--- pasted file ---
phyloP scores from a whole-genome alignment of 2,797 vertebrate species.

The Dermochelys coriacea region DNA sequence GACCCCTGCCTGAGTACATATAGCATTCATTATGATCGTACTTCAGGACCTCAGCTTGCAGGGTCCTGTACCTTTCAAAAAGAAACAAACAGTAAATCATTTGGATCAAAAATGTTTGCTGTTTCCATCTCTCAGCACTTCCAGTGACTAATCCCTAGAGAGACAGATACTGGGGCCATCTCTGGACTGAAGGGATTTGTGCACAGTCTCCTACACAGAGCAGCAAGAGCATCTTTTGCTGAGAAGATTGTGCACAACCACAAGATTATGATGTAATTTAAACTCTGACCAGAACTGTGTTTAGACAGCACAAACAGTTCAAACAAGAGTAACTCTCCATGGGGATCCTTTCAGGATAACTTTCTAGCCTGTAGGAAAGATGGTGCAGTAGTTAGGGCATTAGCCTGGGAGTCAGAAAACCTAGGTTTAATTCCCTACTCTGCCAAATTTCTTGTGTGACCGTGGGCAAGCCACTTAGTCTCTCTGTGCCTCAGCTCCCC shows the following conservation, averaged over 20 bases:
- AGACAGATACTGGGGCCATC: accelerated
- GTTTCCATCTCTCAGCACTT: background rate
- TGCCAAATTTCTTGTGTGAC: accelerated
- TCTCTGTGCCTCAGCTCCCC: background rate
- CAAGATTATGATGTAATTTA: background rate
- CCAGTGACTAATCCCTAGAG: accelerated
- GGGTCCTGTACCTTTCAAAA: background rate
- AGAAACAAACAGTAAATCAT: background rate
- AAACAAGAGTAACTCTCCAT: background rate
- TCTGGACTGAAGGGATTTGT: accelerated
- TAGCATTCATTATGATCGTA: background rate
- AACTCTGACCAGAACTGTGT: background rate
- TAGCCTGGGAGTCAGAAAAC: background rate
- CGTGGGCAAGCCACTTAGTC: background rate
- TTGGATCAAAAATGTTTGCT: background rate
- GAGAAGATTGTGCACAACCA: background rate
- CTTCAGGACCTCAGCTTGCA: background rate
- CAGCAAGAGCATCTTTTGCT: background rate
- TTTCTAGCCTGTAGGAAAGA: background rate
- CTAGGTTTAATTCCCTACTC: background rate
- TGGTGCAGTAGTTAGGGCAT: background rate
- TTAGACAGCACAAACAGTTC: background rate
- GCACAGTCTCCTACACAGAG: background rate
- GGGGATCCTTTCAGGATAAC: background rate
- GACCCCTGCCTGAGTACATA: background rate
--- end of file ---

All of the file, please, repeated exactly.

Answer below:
phyloP scores from a whole-genome alignment of 2,797 vertebrate species.

The Dermochelys coriacea region DNA sequence GACCCCTGCCTGAGTACATATAGCATTCATTATGATCGTACTTCAGGACCTCAGCTTGCAGGGTCCTGTACCTTTCAAAAAGAAACAAACAGTAAATCATTTGGATCAAAAATGTTTGCTGTTTCCATCTCTCAGCACTTCCAGTGACTAATCCCTAGAGAGACAGATACTGGGGCCATCTCTGGACTGAAGGGATTTGTGCACAGTCTCCTACACAGAGCAGCAAGAGCATCTTTTGCTGAGAAGATTGTGCACAACCACAAGATTATGATGTAATTTAAACTCTGACCAGAACTGTGTTTAGACAGCACAAACAGTTCAAACAAGAGTAACTCTCCATGGGGATCCTTTCAGGATAACTTTCTAGCCTGTAGGAAAGATGGTGCAGTAGTTAGGGCATTAGCCTGGGAGTCAGAAAACCTAGGTTTAATTCCCTACTCTGCCAAATTTCTTGTGTGACCGTGGGCAAGCCACTTAGTCTCTCTGTGCCTCAGCTCCCC shows the following conservation, averaged over 20 bases:
- AGACAGATACTGGGGCCATC: accelerated
- GTTTCCATCTCTCAGCACTT: background rate
- TGCCAAATTTCTTGTGTGAC: accelerated
- TCTCTGTGCCTCAGCTCCCC: background rate
- CAAGATTATGATGTAATTTA: background rate
- CCAGTGACTAATCCCTAGAG: accelerated
- GGGTCCTGTACCTTTCAAAA: background rate
- AGAAACAAACAGTAAATCAT: background rate
- AAACAAGAGTAACTCTCCAT: background rate
- TCTGGACTGAAGGGATTTGT: accelerated
- TAGCATTCATTATGATCGTA: background rate
- AACTCTGACCAGAACTGTGT: background rate
- TAGCCTGGGAGTCAGAAAAC: background rate
- CGTGGGCAAGCCACTTAGTC: background rate
- TTGGATCAAAAATGTTTGCT: background rate
- GAGAAGATTGTGCACAACCA: background rate
- CTTCAGGACCTCAGCTTGCA: background rate
- CAGCAAGAGCATCTTTTGCT: background rate
- TTTCTAGCCTGTAGGAAAGA: background rate
- CTAGGTTTAATTCCCTACTC: background rate
- TGGTGCAGTAGTTAGGGCAT: background rate
- TTAGACAGCACAAACAGTTC: background rate
- GCACAGTCTCCTACACAGAG: background rate
- GGGGATCCTTTCAGGATAAC: background rate
- GACCCCTGCCTGAGTACATA: background rate